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hi guys,

yesterday I was forging my first ever weapon , its a lovely crude war axe its a bit crooked and needs some filing, but I'm very impressed for a first weapon ( second ever smithing project btw )

the problem came with making the hole for the handle, my chisels kept getting stuck. after clamping the chisel in a vice and trying to pry it out with a crowbar, which failed horribly, I had to cut off the tip of my chisel so that I could put the head back in the ''furnace" ( a piece of 120mm steel pipe with a 6 mm wall that I drilled a hole into and stuck an oxy-acetylene torch into:lol: "safe" )

how can I avoid this in the future, I don't want to waist tools like that .

thanks for any help you can provide.

Michael.

 

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Before use.  And remove and cool chisel EVERY 3 blows to keep it from mushrooming or bending over inside the hole.  You can stretch that number some if using high alloy hot work steels.  If it does stick gently forging the sides of the hole will loosen the chisel. 

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Understand why tools like this get stuck. As metal cools it shrinks, and as it heats up it expands. So your ax hole will try and shrink while your chisel tries to expand. While the ax is nice and hot the metal will stretch easily as you try and drive in your drift, but as it cools it doesn't want to stretch as much any longer and shrinks.

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When you feel your chisel starting to bind, reheat the piece, flip it over and land a few good strikes on the opposite side you are cutting. If you look at it, your piece is probably making a slight "U" shape and binding your chisel.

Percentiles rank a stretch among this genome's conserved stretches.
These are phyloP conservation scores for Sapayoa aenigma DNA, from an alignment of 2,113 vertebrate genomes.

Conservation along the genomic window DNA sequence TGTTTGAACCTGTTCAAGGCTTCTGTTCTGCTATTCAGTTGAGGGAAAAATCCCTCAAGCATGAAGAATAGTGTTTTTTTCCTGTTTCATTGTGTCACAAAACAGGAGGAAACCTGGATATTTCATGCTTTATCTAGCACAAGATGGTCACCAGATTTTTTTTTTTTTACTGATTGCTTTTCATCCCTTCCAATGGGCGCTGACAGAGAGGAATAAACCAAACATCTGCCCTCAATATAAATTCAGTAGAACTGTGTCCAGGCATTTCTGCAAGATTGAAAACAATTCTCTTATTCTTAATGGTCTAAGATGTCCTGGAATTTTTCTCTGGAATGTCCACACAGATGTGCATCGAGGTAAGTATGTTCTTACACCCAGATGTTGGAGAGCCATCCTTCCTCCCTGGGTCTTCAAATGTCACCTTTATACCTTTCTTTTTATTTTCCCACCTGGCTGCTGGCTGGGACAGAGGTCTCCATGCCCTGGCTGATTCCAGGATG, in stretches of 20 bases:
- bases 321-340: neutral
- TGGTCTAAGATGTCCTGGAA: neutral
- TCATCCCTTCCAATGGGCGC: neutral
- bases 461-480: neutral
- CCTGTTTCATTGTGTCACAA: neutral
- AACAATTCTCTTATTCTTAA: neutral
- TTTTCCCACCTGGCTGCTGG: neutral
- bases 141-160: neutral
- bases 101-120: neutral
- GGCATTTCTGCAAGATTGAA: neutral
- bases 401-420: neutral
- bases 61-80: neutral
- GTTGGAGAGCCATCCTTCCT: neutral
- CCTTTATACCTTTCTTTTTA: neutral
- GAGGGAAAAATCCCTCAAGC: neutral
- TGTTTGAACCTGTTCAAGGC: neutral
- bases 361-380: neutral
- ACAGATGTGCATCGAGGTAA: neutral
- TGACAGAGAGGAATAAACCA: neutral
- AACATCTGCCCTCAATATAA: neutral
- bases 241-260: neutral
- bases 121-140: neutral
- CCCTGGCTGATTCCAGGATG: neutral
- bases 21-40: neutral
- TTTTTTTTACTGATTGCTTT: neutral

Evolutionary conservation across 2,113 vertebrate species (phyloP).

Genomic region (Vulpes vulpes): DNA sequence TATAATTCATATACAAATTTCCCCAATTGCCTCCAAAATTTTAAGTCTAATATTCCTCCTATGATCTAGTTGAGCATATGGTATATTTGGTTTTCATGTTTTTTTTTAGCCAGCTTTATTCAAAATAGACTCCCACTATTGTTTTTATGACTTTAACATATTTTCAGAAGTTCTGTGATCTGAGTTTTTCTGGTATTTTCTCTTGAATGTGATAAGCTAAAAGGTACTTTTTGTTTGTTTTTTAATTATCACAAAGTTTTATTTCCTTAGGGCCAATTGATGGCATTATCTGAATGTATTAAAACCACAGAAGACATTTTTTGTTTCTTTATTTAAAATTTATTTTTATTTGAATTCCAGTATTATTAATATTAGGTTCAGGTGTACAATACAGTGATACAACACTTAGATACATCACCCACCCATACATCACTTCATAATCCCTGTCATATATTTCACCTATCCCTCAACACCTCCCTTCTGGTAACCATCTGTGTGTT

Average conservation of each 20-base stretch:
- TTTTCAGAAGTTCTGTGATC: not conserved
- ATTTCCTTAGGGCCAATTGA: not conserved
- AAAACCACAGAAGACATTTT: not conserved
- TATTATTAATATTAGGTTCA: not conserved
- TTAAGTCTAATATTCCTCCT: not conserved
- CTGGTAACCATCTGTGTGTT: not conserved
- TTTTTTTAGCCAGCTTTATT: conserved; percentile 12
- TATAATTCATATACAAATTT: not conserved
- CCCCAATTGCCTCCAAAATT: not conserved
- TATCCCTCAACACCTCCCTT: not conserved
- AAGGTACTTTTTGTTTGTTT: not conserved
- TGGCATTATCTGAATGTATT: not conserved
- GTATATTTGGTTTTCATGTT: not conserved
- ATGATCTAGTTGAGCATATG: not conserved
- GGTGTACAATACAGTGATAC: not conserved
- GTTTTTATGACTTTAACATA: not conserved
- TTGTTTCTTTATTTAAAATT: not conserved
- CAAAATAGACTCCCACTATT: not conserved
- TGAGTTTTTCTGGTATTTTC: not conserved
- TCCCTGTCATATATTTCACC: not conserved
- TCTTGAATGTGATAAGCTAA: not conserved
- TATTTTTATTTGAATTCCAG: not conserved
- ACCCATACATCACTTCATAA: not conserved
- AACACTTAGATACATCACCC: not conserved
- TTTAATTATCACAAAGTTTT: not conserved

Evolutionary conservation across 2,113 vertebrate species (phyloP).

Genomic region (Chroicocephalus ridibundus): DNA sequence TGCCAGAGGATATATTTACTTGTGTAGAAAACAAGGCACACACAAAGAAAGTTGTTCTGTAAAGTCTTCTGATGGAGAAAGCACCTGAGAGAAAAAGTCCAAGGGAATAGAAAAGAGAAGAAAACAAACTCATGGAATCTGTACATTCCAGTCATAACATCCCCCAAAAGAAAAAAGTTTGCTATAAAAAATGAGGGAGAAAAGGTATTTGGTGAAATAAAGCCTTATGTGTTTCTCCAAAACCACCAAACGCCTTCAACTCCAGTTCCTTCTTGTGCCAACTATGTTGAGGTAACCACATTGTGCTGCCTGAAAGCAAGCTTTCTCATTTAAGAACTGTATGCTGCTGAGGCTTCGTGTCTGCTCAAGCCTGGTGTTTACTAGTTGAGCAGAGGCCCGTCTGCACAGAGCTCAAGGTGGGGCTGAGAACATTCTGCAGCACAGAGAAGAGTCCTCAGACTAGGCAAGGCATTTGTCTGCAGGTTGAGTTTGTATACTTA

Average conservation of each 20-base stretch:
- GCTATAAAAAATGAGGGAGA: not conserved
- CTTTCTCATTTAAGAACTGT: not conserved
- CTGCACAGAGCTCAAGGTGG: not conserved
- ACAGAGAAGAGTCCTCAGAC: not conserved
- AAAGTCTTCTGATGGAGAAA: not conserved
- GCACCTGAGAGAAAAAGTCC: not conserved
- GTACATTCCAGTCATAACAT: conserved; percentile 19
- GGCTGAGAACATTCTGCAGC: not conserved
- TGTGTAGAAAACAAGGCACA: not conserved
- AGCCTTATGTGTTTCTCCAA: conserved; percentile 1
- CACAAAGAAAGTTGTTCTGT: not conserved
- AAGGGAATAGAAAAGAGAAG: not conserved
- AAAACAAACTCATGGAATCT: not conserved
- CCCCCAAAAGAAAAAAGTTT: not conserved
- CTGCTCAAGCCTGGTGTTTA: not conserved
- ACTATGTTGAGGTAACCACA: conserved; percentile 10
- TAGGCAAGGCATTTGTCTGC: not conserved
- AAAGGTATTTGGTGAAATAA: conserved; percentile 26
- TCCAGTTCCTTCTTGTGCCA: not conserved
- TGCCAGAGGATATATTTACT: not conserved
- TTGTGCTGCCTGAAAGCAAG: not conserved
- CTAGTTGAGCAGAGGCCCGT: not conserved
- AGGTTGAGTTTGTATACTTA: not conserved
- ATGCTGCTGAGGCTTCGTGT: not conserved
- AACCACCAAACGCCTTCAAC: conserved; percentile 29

Another tip would be to try to cut evenly from both sides.

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If the steel is still hot when your chisel/punch/drift gets stuck you can normally free it fairly easily by setting the object on its side on the anvil and striking perpendicular to the chisel/punch/drift.

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Rubbing a chisel with coal dust is a great idea. It prevents the chisel or drift from binding in the work.  Another item that will work just as well or better is graphite. One can buy little cylindrical tubes of graphite. They have a nozzle at the action end through which the powder comes out. The item is cheap, and convenient. Auto shop supply shops, and probably, hardware stores, carry them. Their usual use is for lubricating, metal parts, keyways, etc. (graphite is used for metals that will be subjected to high heat that would ignite lubricating greases and oil)s. But rubbing a chisel with a little powder is fast & convenient and obviates the necessary of crushing of coal fines.

SLAG.

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Or cold or any situation where using oil would result in gumming up the works.  Used a lot for lubricating locks that are exposed to hot or cold conditions.

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Dr. T. Powers

Thank you for adding the extra graphite information. Many people, in the Great White North, carry it in their jacket pockets during the winter. It is used to lubricate outdoor locks & car car door locks. The powder helps coat the lock workings so to inhibit water vapor collecting and freezing the lock mechanism. Also, we carry a spritz tube filled with rubbing alcohol (isopropyl alcohol), to free frozen locks.